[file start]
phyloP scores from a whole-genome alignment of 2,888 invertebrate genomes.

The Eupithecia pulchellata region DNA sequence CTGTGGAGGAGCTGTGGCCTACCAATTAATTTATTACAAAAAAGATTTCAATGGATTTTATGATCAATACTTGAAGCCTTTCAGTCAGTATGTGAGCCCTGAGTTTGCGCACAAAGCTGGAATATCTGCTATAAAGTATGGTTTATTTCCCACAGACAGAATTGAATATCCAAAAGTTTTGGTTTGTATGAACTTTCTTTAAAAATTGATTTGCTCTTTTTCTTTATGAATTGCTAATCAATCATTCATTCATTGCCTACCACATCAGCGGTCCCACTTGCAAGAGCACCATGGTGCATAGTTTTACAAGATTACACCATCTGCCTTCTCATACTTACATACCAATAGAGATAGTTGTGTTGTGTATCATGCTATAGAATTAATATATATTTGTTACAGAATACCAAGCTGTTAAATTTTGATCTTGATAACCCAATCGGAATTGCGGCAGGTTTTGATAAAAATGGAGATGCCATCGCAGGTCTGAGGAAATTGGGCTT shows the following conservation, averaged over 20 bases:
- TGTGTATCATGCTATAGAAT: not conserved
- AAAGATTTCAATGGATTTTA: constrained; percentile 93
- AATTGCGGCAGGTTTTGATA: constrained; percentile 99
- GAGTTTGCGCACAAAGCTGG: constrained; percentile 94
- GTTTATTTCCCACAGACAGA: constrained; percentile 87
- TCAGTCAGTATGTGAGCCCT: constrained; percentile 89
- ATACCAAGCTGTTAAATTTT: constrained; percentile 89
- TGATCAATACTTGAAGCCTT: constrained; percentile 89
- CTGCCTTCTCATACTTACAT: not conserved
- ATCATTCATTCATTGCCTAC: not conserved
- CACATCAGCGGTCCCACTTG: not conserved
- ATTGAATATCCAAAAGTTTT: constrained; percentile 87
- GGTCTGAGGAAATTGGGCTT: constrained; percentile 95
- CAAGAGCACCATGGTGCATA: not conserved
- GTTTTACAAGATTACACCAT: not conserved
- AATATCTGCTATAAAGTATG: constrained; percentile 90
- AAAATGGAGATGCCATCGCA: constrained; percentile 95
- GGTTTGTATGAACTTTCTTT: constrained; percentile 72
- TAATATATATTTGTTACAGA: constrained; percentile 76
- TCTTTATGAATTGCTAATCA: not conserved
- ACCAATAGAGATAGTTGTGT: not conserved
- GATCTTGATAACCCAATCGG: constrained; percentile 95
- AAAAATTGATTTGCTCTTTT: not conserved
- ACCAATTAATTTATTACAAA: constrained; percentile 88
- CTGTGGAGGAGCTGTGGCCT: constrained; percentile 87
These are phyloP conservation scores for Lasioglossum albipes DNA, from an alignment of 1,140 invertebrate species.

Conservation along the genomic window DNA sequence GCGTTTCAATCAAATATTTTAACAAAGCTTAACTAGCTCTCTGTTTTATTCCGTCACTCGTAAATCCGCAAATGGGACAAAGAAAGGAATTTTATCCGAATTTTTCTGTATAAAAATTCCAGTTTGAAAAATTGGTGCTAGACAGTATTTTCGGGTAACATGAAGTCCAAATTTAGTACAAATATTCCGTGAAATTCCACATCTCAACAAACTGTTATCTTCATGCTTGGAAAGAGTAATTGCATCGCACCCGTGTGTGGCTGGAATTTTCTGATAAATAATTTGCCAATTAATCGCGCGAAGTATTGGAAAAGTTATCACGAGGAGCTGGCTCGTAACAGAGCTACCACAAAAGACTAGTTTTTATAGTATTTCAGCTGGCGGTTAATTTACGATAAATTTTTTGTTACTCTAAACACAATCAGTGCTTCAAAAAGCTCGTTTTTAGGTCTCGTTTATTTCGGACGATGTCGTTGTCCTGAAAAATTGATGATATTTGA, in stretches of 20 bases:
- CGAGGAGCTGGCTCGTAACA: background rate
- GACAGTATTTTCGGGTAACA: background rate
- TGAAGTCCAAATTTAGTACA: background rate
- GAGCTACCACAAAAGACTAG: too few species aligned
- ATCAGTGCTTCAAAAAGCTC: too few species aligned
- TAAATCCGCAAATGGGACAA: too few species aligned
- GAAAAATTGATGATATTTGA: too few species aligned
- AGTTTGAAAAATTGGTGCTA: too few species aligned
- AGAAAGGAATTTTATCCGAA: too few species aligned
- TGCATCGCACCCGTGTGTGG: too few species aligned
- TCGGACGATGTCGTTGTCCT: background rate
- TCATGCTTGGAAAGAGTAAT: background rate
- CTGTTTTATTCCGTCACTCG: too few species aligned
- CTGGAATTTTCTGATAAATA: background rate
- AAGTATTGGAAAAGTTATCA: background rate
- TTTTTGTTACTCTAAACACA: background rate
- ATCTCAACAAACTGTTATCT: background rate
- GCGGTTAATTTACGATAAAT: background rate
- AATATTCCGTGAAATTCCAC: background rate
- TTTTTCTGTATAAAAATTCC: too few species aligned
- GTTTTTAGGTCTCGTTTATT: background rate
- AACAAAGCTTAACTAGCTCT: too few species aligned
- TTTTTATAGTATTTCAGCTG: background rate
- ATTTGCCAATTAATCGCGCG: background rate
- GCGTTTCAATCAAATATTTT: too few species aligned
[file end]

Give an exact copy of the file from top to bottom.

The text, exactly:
phyloP scores from a whole-genome alignment of 2,888 invertebrate genomes.

The Eupithecia pulchellata region DNA sequence CTGTGGAGGAGCTGTGGCCTACCAATTAATTTATTACAAAAAAGATTTCAATGGATTTTATGATCAATACTTGAAGCCTTTCAGTCAGTATGTGAGCCCTGAGTTTGCGCACAAAGCTGGAATATCTGCTATAAAGTATGGTTTATTTCCCACAGACAGAATTGAATATCCAAAAGTTTTGGTTTGTATGAACTTTCTTTAAAAATTGATTTGCTCTTTTTCTTTATGAATTGCTAATCAATCATTCATTCATTGCCTACCACATCAGCGGTCCCACTTGCAAGAGCACCATGGTGCATAGTTTTACAAGATTACACCATCTGCCTTCTCATACTTACATACCAATAGAGATAGTTGTGTTGTGTATCATGCTATAGAATTAATATATATTTGTTACAGAATACCAAGCTGTTAAATTTTGATCTTGATAACCCAATCGGAATTGCGGCAGGTTTTGATAAAAATGGAGATGCCATCGCAGGTCTGAGGAAATTGGGCTT shows the following conservation, averaged over 20 bases:
- TGTGTATCATGCTATAGAAT: not conserved
- AAAGATTTCAATGGATTTTA: constrained; percentile 93
- AATTGCGGCAGGTTTTGATA: constrained; percentile 99
- GAGTTTGCGCACAAAGCTGG: constrained; percentile 94
- GTTTATTTCCCACAGACAGA: constrained; percentile 87
- TCAGTCAGTATGTGAGCCCT: constrained; percentile 89
- ATACCAAGCTGTTAAATTTT: constrained; percentile 89
- TGATCAATACTTGAAGCCTT: constrained; percentile 89
- CTGCCTTCTCATACTTACAT: not conserved
- ATCATTCATTCATTGCCTAC: not conserved
- CACATCAGCGGTCCCACTTG: not conserved
- ATTGAATATCCAAAAGTTTT: constrained; percentile 87
- GGTCTGAGGAAATTGGGCTT: constrained; percentile 95
- CAAGAGCACCATGGTGCATA: not conserved
- GTTTTACAAGATTACACCAT: not conserved
- AATATCTGCTATAAAGTATG: constrained; percentile 90
- AAAATGGAGATGCCATCGCA: constrained; percentile 95
- GGTTTGTATGAACTTTCTTT: constrained; percentile 72
- TAATATATATTTGTTACAGA: constrained; percentile 76
- TCTTTATGAATTGCTAATCA: not conserved
- ACCAATAGAGATAGTTGTGT: not conserved
- GATCTTGATAACCCAATCGG: constrained; percentile 95
- AAAAATTGATTTGCTCTTTT: not conserved
- ACCAATTAATTTATTACAAA: constrained; percentile 88
- CTGTGGAGGAGCTGTGGCCT: constrained; percentile 87
These are phyloP conservation scores for Lasioglossum albipes DNA, from an alignment of 1,140 invertebrate species.

Conservation along the genomic window DNA sequence GCGTTTCAATCAAATATTTTAACAAAGCTTAACTAGCTCTCTGTTTTATTCCGTCACTCGTAAATCCGCAAATGGGACAAAGAAAGGAATTTTATCCGAATTTTTCTGTATAAAAATTCCAGTTTGAAAAATTGGTGCTAGACAGTATTTTCGGGTAACATGAAGTCCAAATTTAGTACAAATATTCCGTGAAATTCCACATCTCAACAAACTGTTATCTTCATGCTTGGAAAGAGTAATTGCATCGCACCCGTGTGTGGCTGGAATTTTCTGATAAATAATTTGCCAATTAATCGCGCGAAGTATTGGAAAAGTTATCACGAGGAGCTGGCTCGTAACAGAGCTACCACAAAAGACTAGTTTTTATAGTATTTCAGCTGGCGGTTAATTTACGATAAATTTTTTGTTACTCTAAACACAATCAGTGCTTCAAAAAGCTCGTTTTTAGGTCTCGTTTATTTCGGACGATGTCGTTGTCCTGAAAAATTGATGATATTTGA, in stretches of 20 bases:
- CGAGGAGCTGGCTCGTAACA: background rate
- GACAGTATTTTCGGGTAACA: background rate
- TGAAGTCCAAATTTAGTACA: background rate
- GAGCTACCACAAAAGACTAG: too few species aligned
- ATCAGTGCTTCAAAAAGCTC: too few species aligned
- TAAATCCGCAAATGGGACAA: too few species aligned
- GAAAAATTGATGATATTTGA: too few species aligned
- AGTTTGAAAAATTGGTGCTA: too few species aligned
- AGAAAGGAATTTTATCCGAA: too few species aligned
- TGCATCGCACCCGTGTGTGG: too few species aligned
- TCGGACGATGTCGTTGTCCT: background rate
- TCATGCTTGGAAAGAGTAAT: background rate
- CTGTTTTATTCCGTCACTCG: too few species aligned
- CTGGAATTTTCTGATAAATA: background rate
- AAGTATTGGAAAAGTTATCA: background rate
- TTTTTGTTACTCTAAACACA: background rate
- ATCTCAACAAACTGTTATCT: background rate
- GCGGTTAATTTACGATAAAT: background rate
- AATATTCCGTGAAATTCCAC: background rate
- TTTTTCTGTATAAAAATTCC: too few species aligned
- GTTTTTAGGTCTCGTTTATT: background rate
- AACAAAGCTTAACTAGCTCT: too few species aligned
- TTTTTATAGTATTTCAGCTG: background rate
- ATTTGCCAATTAATCGCGCG: background rate
- GCGTTTCAATCAAATATTTT: too few species aligned